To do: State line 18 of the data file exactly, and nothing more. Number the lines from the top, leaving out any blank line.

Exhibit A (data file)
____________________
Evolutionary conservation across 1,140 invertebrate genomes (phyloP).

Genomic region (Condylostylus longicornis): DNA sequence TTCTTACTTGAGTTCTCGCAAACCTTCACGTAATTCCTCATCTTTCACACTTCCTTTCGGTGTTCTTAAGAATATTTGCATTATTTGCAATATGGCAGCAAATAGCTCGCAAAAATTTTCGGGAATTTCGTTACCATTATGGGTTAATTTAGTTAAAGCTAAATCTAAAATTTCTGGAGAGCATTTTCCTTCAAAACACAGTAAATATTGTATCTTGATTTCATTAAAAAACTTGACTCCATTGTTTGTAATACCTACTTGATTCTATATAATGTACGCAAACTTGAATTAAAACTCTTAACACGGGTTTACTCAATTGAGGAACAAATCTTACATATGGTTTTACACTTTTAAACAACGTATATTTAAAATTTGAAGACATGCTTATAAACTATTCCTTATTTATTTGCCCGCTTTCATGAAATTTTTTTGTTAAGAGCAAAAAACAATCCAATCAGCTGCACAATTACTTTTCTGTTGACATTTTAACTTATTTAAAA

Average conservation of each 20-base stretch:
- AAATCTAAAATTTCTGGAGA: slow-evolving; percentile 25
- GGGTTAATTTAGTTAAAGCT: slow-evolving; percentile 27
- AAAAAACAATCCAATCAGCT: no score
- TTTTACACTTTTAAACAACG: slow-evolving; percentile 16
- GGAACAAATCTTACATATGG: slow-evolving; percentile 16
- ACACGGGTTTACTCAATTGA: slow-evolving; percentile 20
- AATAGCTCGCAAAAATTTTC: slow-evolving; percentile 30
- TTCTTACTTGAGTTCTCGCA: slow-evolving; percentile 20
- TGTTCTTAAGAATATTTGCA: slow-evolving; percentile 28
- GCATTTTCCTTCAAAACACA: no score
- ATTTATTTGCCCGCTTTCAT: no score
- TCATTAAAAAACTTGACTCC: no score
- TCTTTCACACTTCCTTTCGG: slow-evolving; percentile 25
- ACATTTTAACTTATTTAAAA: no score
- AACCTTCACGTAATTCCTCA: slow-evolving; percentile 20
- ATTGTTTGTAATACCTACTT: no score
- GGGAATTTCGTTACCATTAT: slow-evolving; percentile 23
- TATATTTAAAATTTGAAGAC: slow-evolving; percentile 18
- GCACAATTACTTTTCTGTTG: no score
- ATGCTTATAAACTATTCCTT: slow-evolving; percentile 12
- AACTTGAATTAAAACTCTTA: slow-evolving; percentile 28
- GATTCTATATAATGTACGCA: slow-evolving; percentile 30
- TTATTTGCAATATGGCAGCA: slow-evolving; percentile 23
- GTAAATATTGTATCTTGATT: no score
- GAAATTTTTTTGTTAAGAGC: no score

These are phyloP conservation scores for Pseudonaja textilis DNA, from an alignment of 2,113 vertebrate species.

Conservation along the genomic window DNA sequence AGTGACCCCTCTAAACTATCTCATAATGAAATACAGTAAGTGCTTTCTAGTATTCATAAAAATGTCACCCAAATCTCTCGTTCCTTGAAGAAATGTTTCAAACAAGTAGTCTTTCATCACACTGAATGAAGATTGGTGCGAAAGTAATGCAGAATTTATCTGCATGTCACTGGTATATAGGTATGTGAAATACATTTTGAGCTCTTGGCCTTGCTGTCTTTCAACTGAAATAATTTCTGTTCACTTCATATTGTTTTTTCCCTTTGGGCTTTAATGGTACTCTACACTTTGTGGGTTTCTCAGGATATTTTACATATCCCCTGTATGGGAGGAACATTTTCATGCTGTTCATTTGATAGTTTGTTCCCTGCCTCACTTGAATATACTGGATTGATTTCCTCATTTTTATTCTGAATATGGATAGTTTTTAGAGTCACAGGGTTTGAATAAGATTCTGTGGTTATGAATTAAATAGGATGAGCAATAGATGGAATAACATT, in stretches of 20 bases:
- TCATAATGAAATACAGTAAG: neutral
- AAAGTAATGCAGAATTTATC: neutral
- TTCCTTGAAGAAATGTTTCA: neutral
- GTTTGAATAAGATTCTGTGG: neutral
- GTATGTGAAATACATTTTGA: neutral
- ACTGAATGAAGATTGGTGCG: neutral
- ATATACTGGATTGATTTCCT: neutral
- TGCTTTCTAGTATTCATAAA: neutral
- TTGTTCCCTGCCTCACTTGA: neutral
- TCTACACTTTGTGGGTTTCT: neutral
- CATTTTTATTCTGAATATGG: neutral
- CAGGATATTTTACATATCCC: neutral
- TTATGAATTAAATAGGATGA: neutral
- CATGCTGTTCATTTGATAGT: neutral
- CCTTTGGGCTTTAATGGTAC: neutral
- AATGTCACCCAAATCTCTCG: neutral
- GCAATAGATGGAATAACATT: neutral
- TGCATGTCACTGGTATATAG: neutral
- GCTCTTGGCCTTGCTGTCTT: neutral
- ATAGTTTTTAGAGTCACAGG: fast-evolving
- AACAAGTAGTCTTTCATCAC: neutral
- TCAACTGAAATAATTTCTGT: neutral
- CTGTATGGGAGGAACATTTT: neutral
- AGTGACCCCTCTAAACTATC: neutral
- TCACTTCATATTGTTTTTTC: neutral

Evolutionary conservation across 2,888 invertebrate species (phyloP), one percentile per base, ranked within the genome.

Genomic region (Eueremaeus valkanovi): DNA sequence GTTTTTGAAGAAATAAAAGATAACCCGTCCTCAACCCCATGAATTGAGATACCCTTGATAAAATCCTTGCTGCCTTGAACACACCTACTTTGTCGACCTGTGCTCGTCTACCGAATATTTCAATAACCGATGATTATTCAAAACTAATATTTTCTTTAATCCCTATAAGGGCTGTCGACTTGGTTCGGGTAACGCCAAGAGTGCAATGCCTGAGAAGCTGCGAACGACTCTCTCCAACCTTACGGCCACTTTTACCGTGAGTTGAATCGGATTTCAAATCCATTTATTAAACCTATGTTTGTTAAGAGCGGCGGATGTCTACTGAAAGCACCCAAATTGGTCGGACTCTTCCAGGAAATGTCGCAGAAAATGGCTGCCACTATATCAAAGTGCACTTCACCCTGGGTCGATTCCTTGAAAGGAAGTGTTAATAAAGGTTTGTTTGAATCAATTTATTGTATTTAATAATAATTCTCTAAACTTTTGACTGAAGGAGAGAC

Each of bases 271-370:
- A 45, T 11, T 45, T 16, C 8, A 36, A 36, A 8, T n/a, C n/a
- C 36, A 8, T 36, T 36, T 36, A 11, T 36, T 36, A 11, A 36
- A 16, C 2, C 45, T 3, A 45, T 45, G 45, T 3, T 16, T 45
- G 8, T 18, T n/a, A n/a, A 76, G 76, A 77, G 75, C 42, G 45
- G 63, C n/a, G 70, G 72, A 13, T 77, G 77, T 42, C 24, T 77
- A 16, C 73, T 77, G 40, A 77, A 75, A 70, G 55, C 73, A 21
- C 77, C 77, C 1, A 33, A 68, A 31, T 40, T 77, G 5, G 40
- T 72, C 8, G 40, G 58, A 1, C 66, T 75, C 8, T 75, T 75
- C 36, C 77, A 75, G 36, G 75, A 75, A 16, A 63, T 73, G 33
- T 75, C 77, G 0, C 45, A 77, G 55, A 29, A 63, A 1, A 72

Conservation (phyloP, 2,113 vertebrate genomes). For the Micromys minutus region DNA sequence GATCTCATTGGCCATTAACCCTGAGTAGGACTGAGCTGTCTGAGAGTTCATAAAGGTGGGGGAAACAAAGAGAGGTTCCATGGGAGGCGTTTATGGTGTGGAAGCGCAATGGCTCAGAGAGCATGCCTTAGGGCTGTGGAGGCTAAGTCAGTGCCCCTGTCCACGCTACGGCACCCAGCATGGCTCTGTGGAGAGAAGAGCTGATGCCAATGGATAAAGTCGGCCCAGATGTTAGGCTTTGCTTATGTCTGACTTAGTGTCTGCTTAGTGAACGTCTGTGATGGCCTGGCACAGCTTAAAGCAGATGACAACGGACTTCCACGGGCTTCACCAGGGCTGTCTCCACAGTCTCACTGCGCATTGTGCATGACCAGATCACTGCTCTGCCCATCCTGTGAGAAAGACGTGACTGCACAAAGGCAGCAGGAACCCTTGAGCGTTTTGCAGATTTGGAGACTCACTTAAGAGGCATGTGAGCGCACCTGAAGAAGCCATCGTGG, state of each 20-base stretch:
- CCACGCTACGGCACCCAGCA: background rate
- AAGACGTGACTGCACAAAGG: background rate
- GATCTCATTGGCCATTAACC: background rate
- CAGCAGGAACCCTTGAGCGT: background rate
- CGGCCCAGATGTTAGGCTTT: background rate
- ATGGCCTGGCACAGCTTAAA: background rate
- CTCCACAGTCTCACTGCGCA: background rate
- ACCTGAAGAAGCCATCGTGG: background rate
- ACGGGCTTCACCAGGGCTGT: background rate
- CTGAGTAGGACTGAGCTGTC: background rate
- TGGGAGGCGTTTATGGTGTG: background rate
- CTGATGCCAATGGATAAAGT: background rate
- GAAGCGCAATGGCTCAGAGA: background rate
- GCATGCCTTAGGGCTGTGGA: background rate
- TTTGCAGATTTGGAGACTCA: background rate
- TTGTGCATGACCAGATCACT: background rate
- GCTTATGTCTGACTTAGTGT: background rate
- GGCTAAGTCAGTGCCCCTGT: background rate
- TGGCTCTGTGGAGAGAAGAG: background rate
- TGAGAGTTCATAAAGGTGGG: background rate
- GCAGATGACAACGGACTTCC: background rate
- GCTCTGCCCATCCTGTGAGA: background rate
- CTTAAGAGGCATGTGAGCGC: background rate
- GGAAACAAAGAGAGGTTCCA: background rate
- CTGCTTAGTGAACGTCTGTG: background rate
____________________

- AACCTTCACGTAATTCCTCA: slow-evolving; percentile 20